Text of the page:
More than 1,000 Iraqi soldiers and policemen either refused to fight or simply abandoned their posts during the inconclusive assault against Shiite militias in Basra last week, a senior Iraqi government official said Thursday. Iraqi military officials said the group included dozens of officers, including at least two senior field commanders in the battle.
The desertions in the heat of a major battle cast fresh doubt on the effectiveness of the American-trained Iraqi security forces. The White House has conditioned further withdrawals of American troops on the readiness of the Iraqi military and police.
Three hundred miles south of Baghdad, the oil-saturated city of Basra has been transformed by its own surge, now seven weeks old.
In a rare success, forces loyal to Prime Minister Nuri Kamal al-Maliki have largely quieted the city, to the initial surprise and growing delight of many inhabitants who only a month ago shuddered under deadly clashes between Iraqi troops and Shiite militias.
There was a very dramatic and interesting story being played out in Basra over the past month and a half, as anyone who reads The Long War Journal or any of the other major military blogs could tell you. As with any battle within a war, it consisted of several "ups", and many "downs" -- but in the end the outcome of the battle is being determined by the quality of both our armed forces and the forces of the nascent Iraqi military, coupled with the Basra residents' abject disdain of the enemy -- the Iranian supported Mahdi Army. The problem for the American public is that they were never told this story -- the New York Times and the rest of the drive-by press had determined in late March and early April that Basra was yet another Iraqi and U.S. failure.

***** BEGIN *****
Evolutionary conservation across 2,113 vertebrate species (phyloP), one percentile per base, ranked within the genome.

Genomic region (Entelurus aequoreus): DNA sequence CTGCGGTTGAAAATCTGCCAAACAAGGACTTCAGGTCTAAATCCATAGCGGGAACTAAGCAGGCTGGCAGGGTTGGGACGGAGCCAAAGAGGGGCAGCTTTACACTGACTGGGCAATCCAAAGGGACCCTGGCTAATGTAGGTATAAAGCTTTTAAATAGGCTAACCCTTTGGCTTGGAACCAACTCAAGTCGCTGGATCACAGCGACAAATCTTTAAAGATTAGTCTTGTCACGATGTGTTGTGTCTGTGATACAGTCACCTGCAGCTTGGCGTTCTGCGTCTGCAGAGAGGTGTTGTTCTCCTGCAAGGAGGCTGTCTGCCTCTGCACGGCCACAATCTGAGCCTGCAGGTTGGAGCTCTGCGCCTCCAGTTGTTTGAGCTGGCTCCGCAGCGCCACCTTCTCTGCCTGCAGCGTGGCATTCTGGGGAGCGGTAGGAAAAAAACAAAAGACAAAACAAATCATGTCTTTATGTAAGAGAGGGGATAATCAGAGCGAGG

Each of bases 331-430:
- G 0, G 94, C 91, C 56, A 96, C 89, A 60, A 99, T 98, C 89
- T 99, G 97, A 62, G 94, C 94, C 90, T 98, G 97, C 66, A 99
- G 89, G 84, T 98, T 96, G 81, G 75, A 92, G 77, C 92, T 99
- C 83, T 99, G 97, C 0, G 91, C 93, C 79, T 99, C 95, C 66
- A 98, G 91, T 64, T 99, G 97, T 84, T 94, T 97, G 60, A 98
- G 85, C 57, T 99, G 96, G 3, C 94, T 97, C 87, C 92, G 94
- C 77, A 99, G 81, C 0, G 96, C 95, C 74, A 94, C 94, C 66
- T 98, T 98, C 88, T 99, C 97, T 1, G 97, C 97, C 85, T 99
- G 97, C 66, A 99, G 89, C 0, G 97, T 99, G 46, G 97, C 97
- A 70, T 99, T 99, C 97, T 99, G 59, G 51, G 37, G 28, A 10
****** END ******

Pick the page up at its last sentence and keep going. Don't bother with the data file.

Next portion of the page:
Faced with the absolute failure of their latest prediction, the New York Times was forced to publish a story contradicting their earlier conclusions yesterday. Rest assured that this will be the last story about Basra in the NYT, at least until there is more bad news to be disseminated for the benefit of our enemies.
All Democratic (and even some GOP) pundits will tell you that the public's overwhelming disapproval of the Iraq War will be a major factor benefiting the Dems up and down the ballot in the fall elections.
One can't help but wonder if the public were presented with the actual narrative of what is going on today in Iraq, good and bad, they'd be able to determine for themselves that the fight is worth winning. And conversely, they'd be able to determine that failure in Iraq would make any of the problems we see today in that region pale in comparison.
The overwhelming majority of Americans like winners, not losers. That's true in their personal lives, their work lives, entertainment (see the popularity of American Idol), and with their military. And when the American public feels like they are winning, by any definition, they are repulsed by any suggestion that they concede defeat - "don't quit while you're ahead".
Independents and the so-called Reagan Democrats, the voting blocks most critical to both parties in November 2008, fall right into the middle of that overwhelming majority.